When Customers Call

This week’s post is taken from Thad Plumley’s EDITOR’S NOTE in this month’s edition of NGWA’s Water Well Journal. 
As a business owner, there’s no doubt that you can’t be everything to everybody. But as Thad reminds us, there’s a right way to handle those situations and a wrong way. 

When Customers Call, Show Off What You Do Best

I knew the life of my hot water tank was near its end when it began operating more like a mildly warm water tank.

I decided to call the company that installed it and jotted down the phone number from the sticker slapped on the tank by the installer 16 years ago.

That’s when things got strange.

I told the employee answering the phone that I was interested in getting information on the replacement of a hot water tank. His reply?

“We don’t do those this time of year.”

I paused because while I knew it was “air conditioner season” I assumed more detail had to be coming. And it was.

“Sorry.”

That was it. You’re not a big ticket, sir, see you later.

I know not all jobs are created equal, but c’mon! I was essentially told, “Call when it’s convenient for us.” Do people really act that way? In this economy?

Customer service is more critical than ever today. Phones don’t ring like they used to and e-mail inboxes don’t contain quote requests like a few years ago. So it’s a must that every time you’re contacted by a potential customer, you take it as an opportunity to show off what you and your company do best.

My call could have been handled so much better in so many ways.

For starters, the company could have gladly taken my business. I know, I know, crazy talk. But I was on the phone ready to spend money. Granted it was not air conditioner money, but a customer ready to write a check is a customer ready to write a check.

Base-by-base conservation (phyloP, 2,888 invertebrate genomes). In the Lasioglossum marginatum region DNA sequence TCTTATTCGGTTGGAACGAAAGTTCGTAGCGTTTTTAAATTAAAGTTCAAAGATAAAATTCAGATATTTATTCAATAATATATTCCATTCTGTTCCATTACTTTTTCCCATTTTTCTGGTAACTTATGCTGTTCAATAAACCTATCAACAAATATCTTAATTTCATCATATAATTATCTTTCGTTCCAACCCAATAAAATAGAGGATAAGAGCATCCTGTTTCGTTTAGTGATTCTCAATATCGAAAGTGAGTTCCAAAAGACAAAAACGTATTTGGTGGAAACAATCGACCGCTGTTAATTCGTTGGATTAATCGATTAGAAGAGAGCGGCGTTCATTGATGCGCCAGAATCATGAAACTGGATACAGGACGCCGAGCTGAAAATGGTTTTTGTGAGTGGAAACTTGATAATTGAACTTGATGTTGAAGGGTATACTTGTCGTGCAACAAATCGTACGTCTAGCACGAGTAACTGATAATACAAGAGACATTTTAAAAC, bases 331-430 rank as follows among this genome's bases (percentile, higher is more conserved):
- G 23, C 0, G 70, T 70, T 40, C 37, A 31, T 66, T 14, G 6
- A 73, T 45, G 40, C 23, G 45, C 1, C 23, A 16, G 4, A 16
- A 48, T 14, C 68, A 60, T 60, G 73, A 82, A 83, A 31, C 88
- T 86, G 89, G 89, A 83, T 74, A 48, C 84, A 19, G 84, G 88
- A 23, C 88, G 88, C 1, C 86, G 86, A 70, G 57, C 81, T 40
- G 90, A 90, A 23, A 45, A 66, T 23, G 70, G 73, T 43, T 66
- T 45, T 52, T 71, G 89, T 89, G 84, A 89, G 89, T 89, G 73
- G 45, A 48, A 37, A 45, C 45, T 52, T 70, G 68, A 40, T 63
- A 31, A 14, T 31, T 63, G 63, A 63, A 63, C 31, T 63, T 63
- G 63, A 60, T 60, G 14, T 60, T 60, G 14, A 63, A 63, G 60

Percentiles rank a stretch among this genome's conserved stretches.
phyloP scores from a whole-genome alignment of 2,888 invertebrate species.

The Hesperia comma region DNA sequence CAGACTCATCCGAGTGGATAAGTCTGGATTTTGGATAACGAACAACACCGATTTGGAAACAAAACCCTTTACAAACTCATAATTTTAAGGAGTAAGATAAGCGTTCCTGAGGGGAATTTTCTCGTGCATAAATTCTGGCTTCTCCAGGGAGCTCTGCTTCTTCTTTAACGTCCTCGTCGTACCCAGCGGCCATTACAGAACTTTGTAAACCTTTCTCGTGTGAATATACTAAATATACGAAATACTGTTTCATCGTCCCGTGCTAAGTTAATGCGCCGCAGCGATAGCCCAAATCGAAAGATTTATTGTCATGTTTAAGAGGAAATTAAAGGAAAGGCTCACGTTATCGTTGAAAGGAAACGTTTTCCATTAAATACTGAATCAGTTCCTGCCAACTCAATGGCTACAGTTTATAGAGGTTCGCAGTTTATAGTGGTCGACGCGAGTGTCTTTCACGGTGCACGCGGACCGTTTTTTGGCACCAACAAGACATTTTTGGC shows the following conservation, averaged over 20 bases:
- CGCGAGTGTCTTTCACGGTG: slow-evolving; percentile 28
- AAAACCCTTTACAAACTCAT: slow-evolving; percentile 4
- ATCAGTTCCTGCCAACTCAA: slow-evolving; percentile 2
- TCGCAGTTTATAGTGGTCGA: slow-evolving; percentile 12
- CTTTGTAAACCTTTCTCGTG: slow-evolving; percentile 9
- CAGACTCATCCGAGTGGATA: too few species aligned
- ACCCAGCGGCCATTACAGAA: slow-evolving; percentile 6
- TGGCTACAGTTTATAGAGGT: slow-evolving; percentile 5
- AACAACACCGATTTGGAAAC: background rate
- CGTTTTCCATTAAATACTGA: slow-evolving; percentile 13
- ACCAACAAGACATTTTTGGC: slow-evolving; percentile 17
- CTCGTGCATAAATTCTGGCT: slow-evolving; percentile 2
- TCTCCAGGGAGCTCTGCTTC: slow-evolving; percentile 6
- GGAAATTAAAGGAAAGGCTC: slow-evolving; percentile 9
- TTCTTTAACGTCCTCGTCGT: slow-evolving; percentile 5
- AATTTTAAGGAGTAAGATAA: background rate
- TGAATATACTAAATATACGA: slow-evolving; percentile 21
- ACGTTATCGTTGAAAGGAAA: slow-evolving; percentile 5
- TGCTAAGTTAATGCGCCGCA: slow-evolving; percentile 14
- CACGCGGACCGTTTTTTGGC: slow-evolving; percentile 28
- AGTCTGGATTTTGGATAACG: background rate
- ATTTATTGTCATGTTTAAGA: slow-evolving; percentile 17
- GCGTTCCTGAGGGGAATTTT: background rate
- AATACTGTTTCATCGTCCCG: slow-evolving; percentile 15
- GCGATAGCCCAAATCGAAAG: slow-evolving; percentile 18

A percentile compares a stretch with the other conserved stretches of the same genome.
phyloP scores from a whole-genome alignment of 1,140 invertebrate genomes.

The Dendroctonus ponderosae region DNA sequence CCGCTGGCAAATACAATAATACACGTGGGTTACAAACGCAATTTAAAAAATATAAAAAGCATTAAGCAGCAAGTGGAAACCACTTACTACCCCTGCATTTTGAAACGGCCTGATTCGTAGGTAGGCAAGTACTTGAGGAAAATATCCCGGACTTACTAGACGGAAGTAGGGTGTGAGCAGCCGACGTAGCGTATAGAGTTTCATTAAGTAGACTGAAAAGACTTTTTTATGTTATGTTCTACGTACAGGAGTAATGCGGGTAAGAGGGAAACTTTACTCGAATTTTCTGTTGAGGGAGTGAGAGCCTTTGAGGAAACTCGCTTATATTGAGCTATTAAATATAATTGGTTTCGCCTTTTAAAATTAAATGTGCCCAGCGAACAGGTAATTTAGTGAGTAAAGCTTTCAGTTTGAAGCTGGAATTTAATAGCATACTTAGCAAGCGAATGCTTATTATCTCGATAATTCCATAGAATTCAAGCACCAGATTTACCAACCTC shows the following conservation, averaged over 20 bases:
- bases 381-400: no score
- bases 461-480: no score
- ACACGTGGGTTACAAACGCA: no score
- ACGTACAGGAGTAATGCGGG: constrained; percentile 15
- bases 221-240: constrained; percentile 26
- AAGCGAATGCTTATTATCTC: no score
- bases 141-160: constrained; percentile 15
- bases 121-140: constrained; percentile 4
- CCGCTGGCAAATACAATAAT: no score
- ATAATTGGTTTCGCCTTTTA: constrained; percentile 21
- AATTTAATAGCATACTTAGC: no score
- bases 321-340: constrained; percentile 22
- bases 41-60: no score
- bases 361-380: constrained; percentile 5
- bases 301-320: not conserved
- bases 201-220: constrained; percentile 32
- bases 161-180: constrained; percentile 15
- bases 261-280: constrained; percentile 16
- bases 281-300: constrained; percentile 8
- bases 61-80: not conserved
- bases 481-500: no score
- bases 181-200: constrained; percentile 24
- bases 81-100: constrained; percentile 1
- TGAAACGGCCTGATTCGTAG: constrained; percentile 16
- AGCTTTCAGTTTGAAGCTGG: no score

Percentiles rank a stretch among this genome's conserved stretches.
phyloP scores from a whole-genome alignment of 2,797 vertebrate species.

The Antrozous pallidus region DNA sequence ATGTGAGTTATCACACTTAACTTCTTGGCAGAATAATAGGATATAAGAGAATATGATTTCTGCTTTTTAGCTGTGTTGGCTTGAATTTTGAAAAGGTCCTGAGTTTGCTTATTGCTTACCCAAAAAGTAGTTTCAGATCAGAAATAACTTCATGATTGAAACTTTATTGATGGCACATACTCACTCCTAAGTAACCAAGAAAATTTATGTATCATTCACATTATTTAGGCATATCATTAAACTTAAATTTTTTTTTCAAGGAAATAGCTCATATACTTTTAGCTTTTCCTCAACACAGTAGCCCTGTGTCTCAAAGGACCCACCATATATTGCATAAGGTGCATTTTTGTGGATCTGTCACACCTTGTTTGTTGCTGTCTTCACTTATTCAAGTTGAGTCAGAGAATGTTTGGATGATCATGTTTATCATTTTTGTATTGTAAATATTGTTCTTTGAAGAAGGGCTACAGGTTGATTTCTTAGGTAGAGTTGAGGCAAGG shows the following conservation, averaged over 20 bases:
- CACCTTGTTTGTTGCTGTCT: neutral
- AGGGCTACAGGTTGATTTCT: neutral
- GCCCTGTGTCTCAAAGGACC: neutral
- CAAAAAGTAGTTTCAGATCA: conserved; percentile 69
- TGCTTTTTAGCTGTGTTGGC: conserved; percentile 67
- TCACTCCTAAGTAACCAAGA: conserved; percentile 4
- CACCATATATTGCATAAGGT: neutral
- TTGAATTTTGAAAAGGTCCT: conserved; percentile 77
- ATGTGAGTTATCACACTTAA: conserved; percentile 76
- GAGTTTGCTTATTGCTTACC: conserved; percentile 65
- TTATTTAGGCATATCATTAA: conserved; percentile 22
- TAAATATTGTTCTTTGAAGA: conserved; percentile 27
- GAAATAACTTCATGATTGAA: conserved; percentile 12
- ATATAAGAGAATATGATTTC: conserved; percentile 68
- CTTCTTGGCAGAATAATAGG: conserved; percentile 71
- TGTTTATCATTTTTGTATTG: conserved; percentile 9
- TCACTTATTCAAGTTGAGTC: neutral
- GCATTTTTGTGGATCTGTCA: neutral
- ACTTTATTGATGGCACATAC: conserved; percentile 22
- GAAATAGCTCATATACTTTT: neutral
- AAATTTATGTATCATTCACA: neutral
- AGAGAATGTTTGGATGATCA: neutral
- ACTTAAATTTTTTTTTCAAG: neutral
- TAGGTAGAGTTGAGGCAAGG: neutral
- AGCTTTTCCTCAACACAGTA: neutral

The company could have asked if I was a past customer. They could have a no-tank policy for cold calls while asking everyone if they are someone they have already done business with. When hearing I was a past customer, they could have worked me into their schedule. A “past customer is a customer for life policy” is a sound one.

I could have been referred to another company that the business has a friendly relationship with. Not all jobs are right for all companies, so from time to time a firm should work with another one on referrals—we’ll send ABC job calls your way if you send others to us for XYZ jobs.

Any of those options is whole lot better than “Sorry.”

Customer service can’t be taken for granted. Even if you seem busy today, you really don’t know when the next call is coming. Take every interaction with a customer as a chance to blow them away with great service so they will not think twice about calling you again.

Oh, and allow the calls to come any time of year.

One thought on “When Customers Call

  1. If he was an employee he should be fired. I would never stand for that kind of attitude what so ever.
    Big ticket or not the word spreads like fire.

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